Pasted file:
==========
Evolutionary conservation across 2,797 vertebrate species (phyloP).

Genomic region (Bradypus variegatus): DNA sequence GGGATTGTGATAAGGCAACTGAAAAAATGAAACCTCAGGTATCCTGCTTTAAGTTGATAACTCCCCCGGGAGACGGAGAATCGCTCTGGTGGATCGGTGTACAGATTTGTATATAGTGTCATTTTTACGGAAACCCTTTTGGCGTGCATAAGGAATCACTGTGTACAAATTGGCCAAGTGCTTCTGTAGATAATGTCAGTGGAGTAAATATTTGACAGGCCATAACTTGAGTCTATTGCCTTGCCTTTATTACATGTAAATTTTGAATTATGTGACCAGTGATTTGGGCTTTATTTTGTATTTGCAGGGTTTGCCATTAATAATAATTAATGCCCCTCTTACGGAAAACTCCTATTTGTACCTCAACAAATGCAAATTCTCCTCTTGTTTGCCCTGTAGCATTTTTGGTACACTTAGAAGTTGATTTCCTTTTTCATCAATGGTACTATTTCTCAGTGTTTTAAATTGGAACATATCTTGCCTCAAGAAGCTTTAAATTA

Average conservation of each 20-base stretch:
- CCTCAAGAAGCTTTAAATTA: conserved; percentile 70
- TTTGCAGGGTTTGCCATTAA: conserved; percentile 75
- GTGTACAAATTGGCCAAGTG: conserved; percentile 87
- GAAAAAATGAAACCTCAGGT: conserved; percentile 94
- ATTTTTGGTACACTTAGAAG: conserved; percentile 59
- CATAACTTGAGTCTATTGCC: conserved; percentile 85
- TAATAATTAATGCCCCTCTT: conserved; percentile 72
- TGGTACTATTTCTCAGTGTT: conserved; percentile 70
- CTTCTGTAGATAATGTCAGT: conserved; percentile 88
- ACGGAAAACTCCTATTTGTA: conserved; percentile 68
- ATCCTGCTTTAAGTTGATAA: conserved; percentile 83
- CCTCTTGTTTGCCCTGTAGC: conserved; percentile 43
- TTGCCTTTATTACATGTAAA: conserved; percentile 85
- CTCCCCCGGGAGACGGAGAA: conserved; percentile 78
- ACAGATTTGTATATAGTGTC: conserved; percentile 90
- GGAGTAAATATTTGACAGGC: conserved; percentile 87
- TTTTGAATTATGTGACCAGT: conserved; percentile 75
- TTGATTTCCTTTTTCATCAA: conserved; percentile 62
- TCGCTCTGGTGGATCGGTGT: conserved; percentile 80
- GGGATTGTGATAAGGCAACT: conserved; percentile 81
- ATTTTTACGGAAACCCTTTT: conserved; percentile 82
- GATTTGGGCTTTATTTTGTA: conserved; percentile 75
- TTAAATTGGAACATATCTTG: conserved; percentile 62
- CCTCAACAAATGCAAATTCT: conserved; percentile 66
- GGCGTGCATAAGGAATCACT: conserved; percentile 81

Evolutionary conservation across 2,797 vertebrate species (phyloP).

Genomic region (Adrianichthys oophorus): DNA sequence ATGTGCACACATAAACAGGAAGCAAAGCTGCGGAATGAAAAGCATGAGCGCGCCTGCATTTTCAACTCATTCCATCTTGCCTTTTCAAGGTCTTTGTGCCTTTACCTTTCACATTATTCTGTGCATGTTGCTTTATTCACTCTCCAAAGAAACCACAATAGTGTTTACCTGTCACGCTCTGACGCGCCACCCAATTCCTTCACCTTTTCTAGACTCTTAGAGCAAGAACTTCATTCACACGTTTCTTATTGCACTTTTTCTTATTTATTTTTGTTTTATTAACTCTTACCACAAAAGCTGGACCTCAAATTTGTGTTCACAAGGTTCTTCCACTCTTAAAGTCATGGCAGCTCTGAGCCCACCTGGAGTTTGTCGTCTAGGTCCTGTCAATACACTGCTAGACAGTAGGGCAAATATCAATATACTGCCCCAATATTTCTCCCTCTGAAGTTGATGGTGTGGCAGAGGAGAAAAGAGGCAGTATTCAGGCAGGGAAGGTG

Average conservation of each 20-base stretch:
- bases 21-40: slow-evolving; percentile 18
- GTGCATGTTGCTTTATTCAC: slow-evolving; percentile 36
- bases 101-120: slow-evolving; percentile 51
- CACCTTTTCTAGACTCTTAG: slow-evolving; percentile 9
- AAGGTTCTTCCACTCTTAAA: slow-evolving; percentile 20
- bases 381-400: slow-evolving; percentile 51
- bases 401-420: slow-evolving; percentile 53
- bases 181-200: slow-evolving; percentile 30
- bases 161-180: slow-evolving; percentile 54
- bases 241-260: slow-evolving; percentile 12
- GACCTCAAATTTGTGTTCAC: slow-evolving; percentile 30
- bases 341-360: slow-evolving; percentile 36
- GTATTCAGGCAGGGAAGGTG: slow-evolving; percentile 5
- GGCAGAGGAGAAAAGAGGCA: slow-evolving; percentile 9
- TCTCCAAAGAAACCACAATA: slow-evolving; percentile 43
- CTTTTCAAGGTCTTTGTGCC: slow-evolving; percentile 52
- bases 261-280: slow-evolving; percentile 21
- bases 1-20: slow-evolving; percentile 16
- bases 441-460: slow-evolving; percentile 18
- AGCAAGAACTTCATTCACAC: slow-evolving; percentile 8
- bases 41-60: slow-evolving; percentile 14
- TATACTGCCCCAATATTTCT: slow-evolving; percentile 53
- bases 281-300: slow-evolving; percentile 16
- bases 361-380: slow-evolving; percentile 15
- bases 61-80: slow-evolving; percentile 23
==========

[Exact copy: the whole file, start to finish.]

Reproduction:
Evolutionary conservation across 2,797 vertebrate species (phyloP).

Genomic region (Bradypus variegatus): DNA sequence GGGATTGTGATAAGGCAACTGAAAAAATGAAACCTCAGGTATCCTGCTTTAAGTTGATAACTCCCCCGGGAGACGGAGAATCGCTCTGGTGGATCGGTGTACAGATTTGTATATAGTGTCATTTTTACGGAAACCCTTTTGGCGTGCATAAGGAATCACTGTGTACAAATTGGCCAAGTGCTTCTGTAGATAATGTCAGTGGAGTAAATATTTGACAGGCCATAACTTGAGTCTATTGCCTTGCCTTTATTACATGTAAATTTTGAATTATGTGACCAGTGATTTGGGCTTTATTTTGTATTTGCAGGGTTTGCCATTAATAATAATTAATGCCCCTCTTACGGAAAACTCCTATTTGTACCTCAACAAATGCAAATTCTCCTCTTGTTTGCCCTGTAGCATTTTTGGTACACTTAGAAGTTGATTTCCTTTTTCATCAATGGTACTATTTCTCAGTGTTTTAAATTGGAACATATCTTGCCTCAAGAAGCTTTAAATTA

Average conservation of each 20-base stretch:
- CCTCAAGAAGCTTTAAATTA: conserved; percentile 70
- TTTGCAGGGTTTGCCATTAA: conserved; percentile 75
- GTGTACAAATTGGCCAAGTG: conserved; percentile 87
- GAAAAAATGAAACCTCAGGT: conserved; percentile 94
- ATTTTTGGTACACTTAGAAG: conserved; percentile 59
- CATAACTTGAGTCTATTGCC: conserved; percentile 85
- TAATAATTAATGCCCCTCTT: conserved; percentile 72
- TGGTACTATTTCTCAGTGTT: conserved; percentile 70
- CTTCTGTAGATAATGTCAGT: conserved; percentile 88
- ACGGAAAACTCCTATTTGTA: conserved; percentile 68
- ATCCTGCTTTAAGTTGATAA: conserved; percentile 83
- CCTCTTGTTTGCCCTGTAGC: conserved; percentile 43
- TTGCCTTTATTACATGTAAA: conserved; percentile 85
- CTCCCCCGGGAGACGGAGAA: conserved; percentile 78
- ACAGATTTGTATATAGTGTC: conserved; percentile 90
- GGAGTAAATATTTGACAGGC: conserved; percentile 87
- TTTTGAATTATGTGACCAGT: conserved; percentile 75
- TTGATTTCCTTTTTCATCAA: conserved; percentile 62
- TCGCTCTGGTGGATCGGTGT: conserved; percentile 80
- GGGATTGTGATAAGGCAACT: conserved; percentile 81
- ATTTTTACGGAAACCCTTTT: conserved; percentile 82
- GATTTGGGCTTTATTTTGTA: conserved; percentile 75
- TTAAATTGGAACATATCTTG: conserved; percentile 62
- CCTCAACAAATGCAAATTCT: conserved; percentile 66
- GGCGTGCATAAGGAATCACT: conserved; percentile 81

Evolutionary conservation across 2,797 vertebrate species (phyloP).

Genomic region (Adrianichthys oophorus): DNA sequence ATGTGCACACATAAACAGGAAGCAAAGCTGCGGAATGAAAAGCATGAGCGCGCCTGCATTTTCAACTCATTCCATCTTGCCTTTTCAAGGTCTTTGTGCCTTTACCTTTCACATTATTCTGTGCATGTTGCTTTATTCACTCTCCAAAGAAACCACAATAGTGTTTACCTGTCACGCTCTGACGCGCCACCCAATTCCTTCACCTTTTCTAGACTCTTAGAGCAAGAACTTCATTCACACGTTTCTTATTGCACTTTTTCTTATTTATTTTTGTTTTATTAACTCTTACCACAAAAGCTGGACCTCAAATTTGTGTTCACAAGGTTCTTCCACTCTTAAAGTCATGGCAGCTCTGAGCCCACCTGGAGTTTGTCGTCTAGGTCCTGTCAATACACTGCTAGACAGTAGGGCAAATATCAATATACTGCCCCAATATTTCTCCCTCTGAAGTTGATGGTGTGGCAGAGGAGAAAAGAGGCAGTATTCAGGCAGGGAAGGTG

Average conservation of each 20-base stretch:
- bases 21-40: slow-evolving; percentile 18
- GTGCATGTTGCTTTATTCAC: slow-evolving; percentile 36
- bases 101-120: slow-evolving; percentile 51
- CACCTTTTCTAGACTCTTAG: slow-evolving; percentile 9
- AAGGTTCTTCCACTCTTAAA: slow-evolving; percentile 20
- bases 381-400: slow-evolving; percentile 51
- bases 401-420: slow-evolving; percentile 53
- bases 181-200: slow-evolving; percentile 30
- bases 161-180: slow-evolving; percentile 54
- bases 241-260: slow-evolving; percentile 12
- GACCTCAAATTTGTGTTCAC: slow-evolving; percentile 30
- bases 341-360: slow-evolving; percentile 36
- GTATTCAGGCAGGGAAGGTG: slow-evolving; percentile 5
- GGCAGAGGAGAAAAGAGGCA: slow-evolving; percentile 9
- TCTCCAAAGAAACCACAATA: slow-evolving; percentile 43
- CTTTTCAAGGTCTTTGTGCC: slow-evolving; percentile 52
- bases 261-280: slow-evolving; percentile 21
- bases 1-20: slow-evolving; percentile 16
- bases 441-460: slow-evolving; percentile 18
- AGCAAGAACTTCATTCACAC: slow-evolving; percentile 8
- bases 41-60: slow-evolving; percentile 14
- TATACTGCCCCAATATTTCT: slow-evolving; percentile 53
- bases 281-300: slow-evolving; percentile 16
- bases 361-380: slow-evolving; percentile 15
- bases 61-80: slow-evolving; percentile 23